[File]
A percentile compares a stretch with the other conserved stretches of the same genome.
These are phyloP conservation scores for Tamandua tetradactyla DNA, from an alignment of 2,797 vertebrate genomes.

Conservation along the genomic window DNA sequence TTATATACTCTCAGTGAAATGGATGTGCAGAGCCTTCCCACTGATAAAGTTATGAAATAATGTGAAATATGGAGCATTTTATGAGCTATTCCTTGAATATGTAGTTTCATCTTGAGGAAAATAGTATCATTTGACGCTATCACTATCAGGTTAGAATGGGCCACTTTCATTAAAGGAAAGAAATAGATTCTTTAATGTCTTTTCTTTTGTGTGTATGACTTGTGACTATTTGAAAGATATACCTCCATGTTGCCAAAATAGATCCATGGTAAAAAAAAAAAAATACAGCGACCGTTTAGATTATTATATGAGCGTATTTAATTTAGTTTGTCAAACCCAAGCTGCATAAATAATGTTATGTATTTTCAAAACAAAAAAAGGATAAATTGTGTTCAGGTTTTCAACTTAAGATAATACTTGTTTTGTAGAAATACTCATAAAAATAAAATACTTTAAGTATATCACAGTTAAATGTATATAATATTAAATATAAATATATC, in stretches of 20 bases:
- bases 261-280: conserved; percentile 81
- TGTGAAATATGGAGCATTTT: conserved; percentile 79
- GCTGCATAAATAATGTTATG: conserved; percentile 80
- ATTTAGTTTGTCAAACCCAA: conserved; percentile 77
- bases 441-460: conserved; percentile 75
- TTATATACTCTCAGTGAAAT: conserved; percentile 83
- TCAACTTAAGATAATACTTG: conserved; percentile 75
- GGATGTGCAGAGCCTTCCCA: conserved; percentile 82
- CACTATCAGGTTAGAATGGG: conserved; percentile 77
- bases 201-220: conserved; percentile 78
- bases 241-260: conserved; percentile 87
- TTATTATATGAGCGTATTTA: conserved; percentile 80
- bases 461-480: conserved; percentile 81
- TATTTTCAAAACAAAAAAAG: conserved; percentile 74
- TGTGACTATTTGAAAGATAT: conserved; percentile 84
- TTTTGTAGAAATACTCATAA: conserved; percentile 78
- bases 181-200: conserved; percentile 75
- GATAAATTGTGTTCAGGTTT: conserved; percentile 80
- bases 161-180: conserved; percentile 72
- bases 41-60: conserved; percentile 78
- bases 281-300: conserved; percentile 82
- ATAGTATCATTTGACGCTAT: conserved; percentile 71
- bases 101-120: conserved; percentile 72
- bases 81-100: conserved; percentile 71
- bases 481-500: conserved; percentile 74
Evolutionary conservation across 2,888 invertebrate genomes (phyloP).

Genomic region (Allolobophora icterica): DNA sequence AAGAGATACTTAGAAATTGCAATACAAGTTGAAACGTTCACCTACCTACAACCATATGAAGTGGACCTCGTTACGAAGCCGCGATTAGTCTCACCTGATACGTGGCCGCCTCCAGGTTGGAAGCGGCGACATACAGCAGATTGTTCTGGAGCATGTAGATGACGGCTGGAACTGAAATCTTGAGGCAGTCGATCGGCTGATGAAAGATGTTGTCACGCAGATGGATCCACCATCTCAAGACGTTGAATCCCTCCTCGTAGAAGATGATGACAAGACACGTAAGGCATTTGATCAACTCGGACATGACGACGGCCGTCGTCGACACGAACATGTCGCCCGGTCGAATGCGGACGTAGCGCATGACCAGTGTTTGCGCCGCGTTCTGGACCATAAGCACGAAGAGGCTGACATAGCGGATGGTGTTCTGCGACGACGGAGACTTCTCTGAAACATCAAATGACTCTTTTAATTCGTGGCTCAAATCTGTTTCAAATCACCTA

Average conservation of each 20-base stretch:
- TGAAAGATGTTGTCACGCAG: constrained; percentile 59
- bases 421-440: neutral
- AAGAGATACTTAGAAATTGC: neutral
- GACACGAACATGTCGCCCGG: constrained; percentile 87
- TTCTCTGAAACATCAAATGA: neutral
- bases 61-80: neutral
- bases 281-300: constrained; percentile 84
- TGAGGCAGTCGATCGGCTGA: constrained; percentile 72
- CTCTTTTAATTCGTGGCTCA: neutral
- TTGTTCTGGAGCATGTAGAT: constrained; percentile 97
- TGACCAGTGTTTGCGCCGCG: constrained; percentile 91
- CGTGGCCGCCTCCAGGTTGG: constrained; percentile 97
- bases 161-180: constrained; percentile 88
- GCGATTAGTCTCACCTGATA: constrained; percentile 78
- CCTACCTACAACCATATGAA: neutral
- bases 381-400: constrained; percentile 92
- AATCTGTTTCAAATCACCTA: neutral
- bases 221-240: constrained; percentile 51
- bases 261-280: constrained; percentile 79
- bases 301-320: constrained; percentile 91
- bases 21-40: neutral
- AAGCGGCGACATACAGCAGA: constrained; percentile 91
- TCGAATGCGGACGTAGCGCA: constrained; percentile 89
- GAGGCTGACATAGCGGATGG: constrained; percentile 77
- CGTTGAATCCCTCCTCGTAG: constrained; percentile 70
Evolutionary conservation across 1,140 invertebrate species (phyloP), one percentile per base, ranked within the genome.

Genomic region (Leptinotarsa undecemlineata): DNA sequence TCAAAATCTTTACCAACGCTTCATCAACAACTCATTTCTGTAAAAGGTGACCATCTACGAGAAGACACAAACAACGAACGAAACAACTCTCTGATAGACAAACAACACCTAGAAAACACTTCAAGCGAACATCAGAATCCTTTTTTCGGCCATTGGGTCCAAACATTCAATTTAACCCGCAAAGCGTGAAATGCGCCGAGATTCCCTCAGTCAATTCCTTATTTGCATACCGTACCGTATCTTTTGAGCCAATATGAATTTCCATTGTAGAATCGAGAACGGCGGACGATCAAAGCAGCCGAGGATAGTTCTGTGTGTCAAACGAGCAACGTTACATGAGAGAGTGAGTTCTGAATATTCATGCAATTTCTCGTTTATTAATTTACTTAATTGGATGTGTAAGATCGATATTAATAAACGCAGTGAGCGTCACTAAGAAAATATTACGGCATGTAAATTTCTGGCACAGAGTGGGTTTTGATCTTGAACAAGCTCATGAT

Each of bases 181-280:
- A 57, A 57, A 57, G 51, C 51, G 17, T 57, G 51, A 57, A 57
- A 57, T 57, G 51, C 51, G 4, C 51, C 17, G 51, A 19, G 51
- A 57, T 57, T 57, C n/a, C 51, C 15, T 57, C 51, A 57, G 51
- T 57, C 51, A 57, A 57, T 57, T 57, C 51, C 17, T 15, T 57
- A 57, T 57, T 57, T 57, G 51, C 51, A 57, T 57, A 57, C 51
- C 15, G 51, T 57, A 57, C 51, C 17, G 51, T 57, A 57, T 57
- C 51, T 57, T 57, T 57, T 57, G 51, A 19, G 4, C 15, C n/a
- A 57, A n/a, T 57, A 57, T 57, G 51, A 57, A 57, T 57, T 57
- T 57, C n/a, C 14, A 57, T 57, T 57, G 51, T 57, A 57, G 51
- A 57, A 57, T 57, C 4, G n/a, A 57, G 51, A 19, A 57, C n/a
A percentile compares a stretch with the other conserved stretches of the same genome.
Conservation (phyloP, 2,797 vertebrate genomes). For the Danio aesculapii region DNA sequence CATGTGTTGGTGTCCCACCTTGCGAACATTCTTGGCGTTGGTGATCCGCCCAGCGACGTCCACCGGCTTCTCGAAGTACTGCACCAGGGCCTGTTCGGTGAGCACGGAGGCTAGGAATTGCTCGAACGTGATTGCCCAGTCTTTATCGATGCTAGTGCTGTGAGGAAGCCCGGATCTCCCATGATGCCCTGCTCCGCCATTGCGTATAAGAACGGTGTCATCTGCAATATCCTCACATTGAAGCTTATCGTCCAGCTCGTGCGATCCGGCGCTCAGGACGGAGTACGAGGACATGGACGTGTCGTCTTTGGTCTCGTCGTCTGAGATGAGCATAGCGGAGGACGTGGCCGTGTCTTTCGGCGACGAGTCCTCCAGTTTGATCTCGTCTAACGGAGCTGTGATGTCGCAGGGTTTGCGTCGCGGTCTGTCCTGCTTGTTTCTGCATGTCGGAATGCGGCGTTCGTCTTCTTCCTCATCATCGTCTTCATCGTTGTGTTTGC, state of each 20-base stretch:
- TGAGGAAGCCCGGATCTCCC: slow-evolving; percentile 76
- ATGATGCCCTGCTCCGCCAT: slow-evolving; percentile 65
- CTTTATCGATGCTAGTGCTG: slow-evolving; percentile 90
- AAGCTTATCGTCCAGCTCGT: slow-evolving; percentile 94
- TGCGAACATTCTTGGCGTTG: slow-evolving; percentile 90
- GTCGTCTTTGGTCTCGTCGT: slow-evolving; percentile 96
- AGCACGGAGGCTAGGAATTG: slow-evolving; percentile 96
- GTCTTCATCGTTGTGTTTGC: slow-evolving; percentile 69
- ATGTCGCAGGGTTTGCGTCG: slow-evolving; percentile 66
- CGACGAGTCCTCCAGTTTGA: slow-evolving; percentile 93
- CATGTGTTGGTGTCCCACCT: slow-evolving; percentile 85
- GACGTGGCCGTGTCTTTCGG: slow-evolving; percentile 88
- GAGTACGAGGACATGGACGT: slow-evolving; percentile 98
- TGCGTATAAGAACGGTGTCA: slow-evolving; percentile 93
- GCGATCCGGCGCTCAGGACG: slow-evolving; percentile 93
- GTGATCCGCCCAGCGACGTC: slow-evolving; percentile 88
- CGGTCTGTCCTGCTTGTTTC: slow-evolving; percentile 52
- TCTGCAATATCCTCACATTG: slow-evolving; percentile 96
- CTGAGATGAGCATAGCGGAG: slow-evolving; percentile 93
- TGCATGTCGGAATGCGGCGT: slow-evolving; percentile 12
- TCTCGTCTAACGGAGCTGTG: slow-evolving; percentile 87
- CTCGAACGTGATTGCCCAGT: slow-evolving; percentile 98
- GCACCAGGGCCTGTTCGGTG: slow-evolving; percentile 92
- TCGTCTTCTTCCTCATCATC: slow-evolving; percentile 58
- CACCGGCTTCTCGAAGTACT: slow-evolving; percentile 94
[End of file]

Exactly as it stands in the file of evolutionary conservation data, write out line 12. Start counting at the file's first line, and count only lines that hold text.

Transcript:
- CACTATCAGGTTAGAATGGG: conserved; percentile 77